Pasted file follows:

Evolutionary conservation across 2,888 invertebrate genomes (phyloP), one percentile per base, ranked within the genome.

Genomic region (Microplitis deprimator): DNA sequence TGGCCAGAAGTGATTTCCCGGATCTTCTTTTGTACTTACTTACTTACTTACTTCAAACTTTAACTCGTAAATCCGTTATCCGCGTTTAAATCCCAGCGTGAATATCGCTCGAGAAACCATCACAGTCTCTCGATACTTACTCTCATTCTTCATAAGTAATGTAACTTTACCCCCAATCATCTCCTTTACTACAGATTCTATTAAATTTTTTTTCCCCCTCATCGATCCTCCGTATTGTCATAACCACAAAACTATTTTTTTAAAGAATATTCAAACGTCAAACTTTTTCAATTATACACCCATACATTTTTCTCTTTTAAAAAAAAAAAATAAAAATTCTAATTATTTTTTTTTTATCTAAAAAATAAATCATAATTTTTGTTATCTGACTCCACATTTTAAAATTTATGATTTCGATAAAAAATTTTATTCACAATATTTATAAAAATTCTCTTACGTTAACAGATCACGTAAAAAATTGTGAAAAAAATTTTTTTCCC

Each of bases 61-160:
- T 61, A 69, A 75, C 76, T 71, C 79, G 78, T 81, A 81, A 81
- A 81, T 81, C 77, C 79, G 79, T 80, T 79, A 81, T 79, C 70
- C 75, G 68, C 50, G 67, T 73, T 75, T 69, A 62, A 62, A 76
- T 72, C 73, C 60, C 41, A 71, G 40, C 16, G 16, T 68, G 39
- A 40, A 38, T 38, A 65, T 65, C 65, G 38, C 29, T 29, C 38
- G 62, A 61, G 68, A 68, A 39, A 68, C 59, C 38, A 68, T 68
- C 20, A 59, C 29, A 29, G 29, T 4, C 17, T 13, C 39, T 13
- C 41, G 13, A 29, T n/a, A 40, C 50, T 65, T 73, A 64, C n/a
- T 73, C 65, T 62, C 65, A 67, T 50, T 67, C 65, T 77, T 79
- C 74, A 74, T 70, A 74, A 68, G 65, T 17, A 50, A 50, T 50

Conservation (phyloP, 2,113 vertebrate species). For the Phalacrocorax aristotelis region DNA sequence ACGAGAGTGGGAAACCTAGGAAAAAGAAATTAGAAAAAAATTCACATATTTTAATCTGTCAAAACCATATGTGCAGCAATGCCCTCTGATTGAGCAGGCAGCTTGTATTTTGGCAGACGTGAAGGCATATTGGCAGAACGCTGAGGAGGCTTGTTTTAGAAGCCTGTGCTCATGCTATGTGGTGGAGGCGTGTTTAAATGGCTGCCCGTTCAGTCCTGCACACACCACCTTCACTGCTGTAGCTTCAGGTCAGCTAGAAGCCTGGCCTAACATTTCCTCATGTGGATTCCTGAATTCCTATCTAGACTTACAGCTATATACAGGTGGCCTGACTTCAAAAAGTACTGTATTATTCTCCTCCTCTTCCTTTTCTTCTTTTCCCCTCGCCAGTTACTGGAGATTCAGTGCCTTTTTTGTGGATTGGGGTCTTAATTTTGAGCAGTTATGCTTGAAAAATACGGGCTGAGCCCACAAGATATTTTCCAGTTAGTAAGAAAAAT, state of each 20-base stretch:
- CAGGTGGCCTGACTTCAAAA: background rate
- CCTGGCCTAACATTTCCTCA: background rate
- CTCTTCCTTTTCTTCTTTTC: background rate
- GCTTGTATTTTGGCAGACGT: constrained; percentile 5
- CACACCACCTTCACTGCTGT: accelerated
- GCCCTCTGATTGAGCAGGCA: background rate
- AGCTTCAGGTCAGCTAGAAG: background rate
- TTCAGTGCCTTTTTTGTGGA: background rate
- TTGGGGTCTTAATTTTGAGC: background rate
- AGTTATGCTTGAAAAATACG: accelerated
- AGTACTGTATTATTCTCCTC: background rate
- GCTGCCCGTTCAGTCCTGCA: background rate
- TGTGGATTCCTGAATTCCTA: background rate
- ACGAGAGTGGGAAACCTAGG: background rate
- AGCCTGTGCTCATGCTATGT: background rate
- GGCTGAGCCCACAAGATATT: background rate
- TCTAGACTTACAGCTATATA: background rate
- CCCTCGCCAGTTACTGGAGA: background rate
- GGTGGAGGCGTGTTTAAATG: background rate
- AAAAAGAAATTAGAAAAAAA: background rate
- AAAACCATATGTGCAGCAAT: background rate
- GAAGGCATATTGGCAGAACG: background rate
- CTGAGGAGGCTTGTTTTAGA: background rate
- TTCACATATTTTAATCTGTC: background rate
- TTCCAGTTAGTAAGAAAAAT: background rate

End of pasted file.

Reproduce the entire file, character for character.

Evolutionary conservation across 2,888 invertebrate genomes (phyloP), one percentile per base, ranked within the genome.

Genomic region (Microplitis deprimator): DNA sequence TGGCCAGAAGTGATTTCCCGGATCTTCTTTTGTACTTACTTACTTACTTACTTCAAACTTTAACTCGTAAATCCGTTATCCGCGTTTAAATCCCAGCGTGAATATCGCTCGAGAAACCATCACAGTCTCTCGATACTTACTCTCATTCTTCATAAGTAATGTAACTTTACCCCCAATCATCTCCTTTACTACAGATTCTATTAAATTTTTTTTCCCCCTCATCGATCCTCCGTATTGTCATAACCACAAAACTATTTTTTTAAAGAATATTCAAACGTCAAACTTTTTCAATTATACACCCATACATTTTTCTCTTTTAAAAAAAAAAAATAAAAATTCTAATTATTTTTTTTTTATCTAAAAAATAAATCATAATTTTTGTTATCTGACTCCACATTTTAAAATTTATGATTTCGATAAAAAATTTTATTCACAATATTTATAAAAATTCTCTTACGTTAACAGATCACGTAAAAAATTGTGAAAAAAATTTTTTTCCC

Each of bases 61-160:
- T 61, A 69, A 75, C 76, T 71, C 79, G 78, T 81, A 81, A 81
- A 81, T 81, C 77, C 79, G 79, T 80, T 79, A 81, T 79, C 70
- C 75, G 68, C 50, G 67, T 73, T 75, T 69, A 62, A 62, A 76
- T 72, C 73, C 60, C 41, A 71, G 40, C 16, G 16, T 68, G 39
- A 40, A 38, T 38, A 65, T 65, C 65, G 38, C 29, T 29, C 38
- G 62, A 61, G 68, A 68, A 39, A 68, C 59, C 38, A 68, T 68
- C 20, A 59, C 29, A 29, G 29, T 4, C 17, T 13, C 39, T 13
- C 41, G 13, A 29, T n/a, A 40, C 50, T 65, T 73, A 64, C n/a
- T 73, C 65, T 62, C 65, A 67, T 50, T 67, C 65, T 77, T 79
- C 74, A 74, T 70, A 74, A 68, G 65, T 17, A 50, A 50, T 50

Conservation (phyloP, 2,113 vertebrate species). For the Phalacrocorax aristotelis region DNA sequence ACGAGAGTGGGAAACCTAGGAAAAAGAAATTAGAAAAAAATTCACATATTTTAATCTGTCAAAACCATATGTGCAGCAATGCCCTCTGATTGAGCAGGCAGCTTGTATTTTGGCAGACGTGAAGGCATATTGGCAGAACGCTGAGGAGGCTTGTTTTAGAAGCCTGTGCTCATGCTATGTGGTGGAGGCGTGTTTAAATGGCTGCCCGTTCAGTCCTGCACACACCACCTTCACTGCTGTAGCTTCAGGTCAGCTAGAAGCCTGGCCTAACATTTCCTCATGTGGATTCCTGAATTCCTATCTAGACTTACAGCTATATACAGGTGGCCTGACTTCAAAAAGTACTGTATTATTCTCCTCCTCTTCCTTTTCTTCTTTTCCCCTCGCCAGTTACTGGAGATTCAGTGCCTTTTTTGTGGATTGGGGTCTTAATTTTGAGCAGTTATGCTTGAAAAATACGGGCTGAGCCCACAAGATATTTTCCAGTTAGTAAGAAAAAT, state of each 20-base stretch:
- CAGGTGGCCTGACTTCAAAA: background rate
- CCTGGCCTAACATTTCCTCA: background rate
- CTCTTCCTTTTCTTCTTTTC: background rate
- GCTTGTATTTTGGCAGACGT: constrained; percentile 5
- CACACCACCTTCACTGCTGT: accelerated
- GCCCTCTGATTGAGCAGGCA: background rate
- AGCTTCAGGTCAGCTAGAAG: background rate
- TTCAGTGCCTTTTTTGTGGA: background rate
- TTGGGGTCTTAATTTTGAGC: background rate
- AGTTATGCTTGAAAAATACG: accelerated
- AGTACTGTATTATTCTCCTC: background rate
- GCTGCCCGTTCAGTCCTGCA: background rate
- TGTGGATTCCTGAATTCCTA: background rate
- ACGAGAGTGGGAAACCTAGG: background rate
- AGCCTGTGCTCATGCTATGT: background rate
- GGCTGAGCCCACAAGATATT: background rate
- TCTAGACTTACAGCTATATA: background rate
- CCCTCGCCAGTTACTGGAGA: background rate
- GGTGGAGGCGTGTTTAAATG: background rate
- AAAAAGAAATTAGAAAAAAA: background rate
- AAAACCATATGTGCAGCAAT: background rate
- GAAGGCATATTGGCAGAACG: background rate
- CTGAGGAGGCTTGTTTTAGA: background rate
- TTCACATATTTTAATCTGTC: background rate
- TTCCAGTTAGTAAGAAAAAT: background rate